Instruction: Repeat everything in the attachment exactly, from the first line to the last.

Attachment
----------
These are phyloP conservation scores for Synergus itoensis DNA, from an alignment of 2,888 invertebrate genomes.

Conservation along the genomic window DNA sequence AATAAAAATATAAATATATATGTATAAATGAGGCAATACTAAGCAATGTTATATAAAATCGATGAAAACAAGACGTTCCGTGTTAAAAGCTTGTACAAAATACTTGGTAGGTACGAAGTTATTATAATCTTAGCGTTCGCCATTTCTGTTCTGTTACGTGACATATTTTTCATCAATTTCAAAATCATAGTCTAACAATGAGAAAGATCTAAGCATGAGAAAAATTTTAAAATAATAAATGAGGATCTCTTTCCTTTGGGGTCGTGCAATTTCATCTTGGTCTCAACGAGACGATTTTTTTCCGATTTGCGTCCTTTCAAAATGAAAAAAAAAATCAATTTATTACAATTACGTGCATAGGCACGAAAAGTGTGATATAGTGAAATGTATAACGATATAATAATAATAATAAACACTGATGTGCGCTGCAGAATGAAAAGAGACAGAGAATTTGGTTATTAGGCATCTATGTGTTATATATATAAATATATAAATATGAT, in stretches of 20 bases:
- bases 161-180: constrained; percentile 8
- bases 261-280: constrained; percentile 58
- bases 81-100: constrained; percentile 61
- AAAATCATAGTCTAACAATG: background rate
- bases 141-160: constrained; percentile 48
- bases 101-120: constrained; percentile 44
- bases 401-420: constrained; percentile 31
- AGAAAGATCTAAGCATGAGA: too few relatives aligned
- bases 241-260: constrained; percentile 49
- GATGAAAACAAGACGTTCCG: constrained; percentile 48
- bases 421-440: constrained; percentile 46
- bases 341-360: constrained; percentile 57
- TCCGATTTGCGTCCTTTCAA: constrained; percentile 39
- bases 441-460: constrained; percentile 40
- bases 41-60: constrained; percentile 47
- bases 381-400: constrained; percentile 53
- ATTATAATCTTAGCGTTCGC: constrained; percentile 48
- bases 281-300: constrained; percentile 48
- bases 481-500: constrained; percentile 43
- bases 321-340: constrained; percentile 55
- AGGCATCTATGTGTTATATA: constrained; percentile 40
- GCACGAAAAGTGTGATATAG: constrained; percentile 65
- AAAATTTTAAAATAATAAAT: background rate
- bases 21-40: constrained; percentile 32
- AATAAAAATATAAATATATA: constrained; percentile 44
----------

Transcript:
These are phyloP conservation scores for Synergus itoensis DNA, from an alignment of 2,888 invertebrate genomes.

Conservation along the genomic window DNA sequence AATAAAAATATAAATATATATGTATAAATGAGGCAATACTAAGCAATGTTATATAAAATCGATGAAAACAAGACGTTCCGTGTTAAAAGCTTGTACAAAATACTTGGTAGGTACGAAGTTATTATAATCTTAGCGTTCGCCATTTCTGTTCTGTTACGTGACATATTTTTCATCAATTTCAAAATCATAGTCTAACAATGAGAAAGATCTAAGCATGAGAAAAATTTTAAAATAATAAATGAGGATCTCTTTCCTTTGGGGTCGTGCAATTTCATCTTGGTCTCAACGAGACGATTTTTTTCCGATTTGCGTCCTTTCAAAATGAAAAAAAAAATCAATTTATTACAATTACGTGCATAGGCACGAAAAGTGTGATATAGTGAAATGTATAACGATATAATAATAATAATAAACACTGATGTGCGCTGCAGAATGAAAAGAGACAGAGAATTTGGTTATTAGGCATCTATGTGTTATATATATAAATATATAAATATGAT, in stretches of 20 bases:
- bases 161-180: constrained; percentile 8
- bases 261-280: constrained; percentile 58
- bases 81-100: constrained; percentile 61
- AAAATCATAGTCTAACAATG: background rate
- bases 141-160: constrained; percentile 48
- bases 101-120: constrained; percentile 44
- bases 401-420: constrained; percentile 31
- AGAAAGATCTAAGCATGAGA: too few relatives aligned
- bases 241-260: constrained; percentile 49
- GATGAAAACAAGACGTTCCG: constrained; percentile 48
- bases 421-440: constrained; percentile 46
- bases 341-360: constrained; percentile 57
- TCCGATTTGCGTCCTTTCAA: constrained; percentile 39
- bases 441-460: constrained; percentile 40
- bases 41-60: constrained; percentile 47
- bases 381-400: constrained; percentile 53
- ATTATAATCTTAGCGTTCGC: constrained; percentile 48
- bases 281-300: constrained; percentile 48
- bases 481-500: constrained; percentile 43
- bases 321-340: constrained; percentile 55
- AGGCATCTATGTGTTATATA: constrained; percentile 40
- GCACGAAAAGTGTGATATAG: constrained; percentile 65
- AAAATTTTAAAATAATAAAT: background rate
- bases 21-40: constrained; percentile 32
- AATAAAAATATAAATATATA: constrained; percentile 44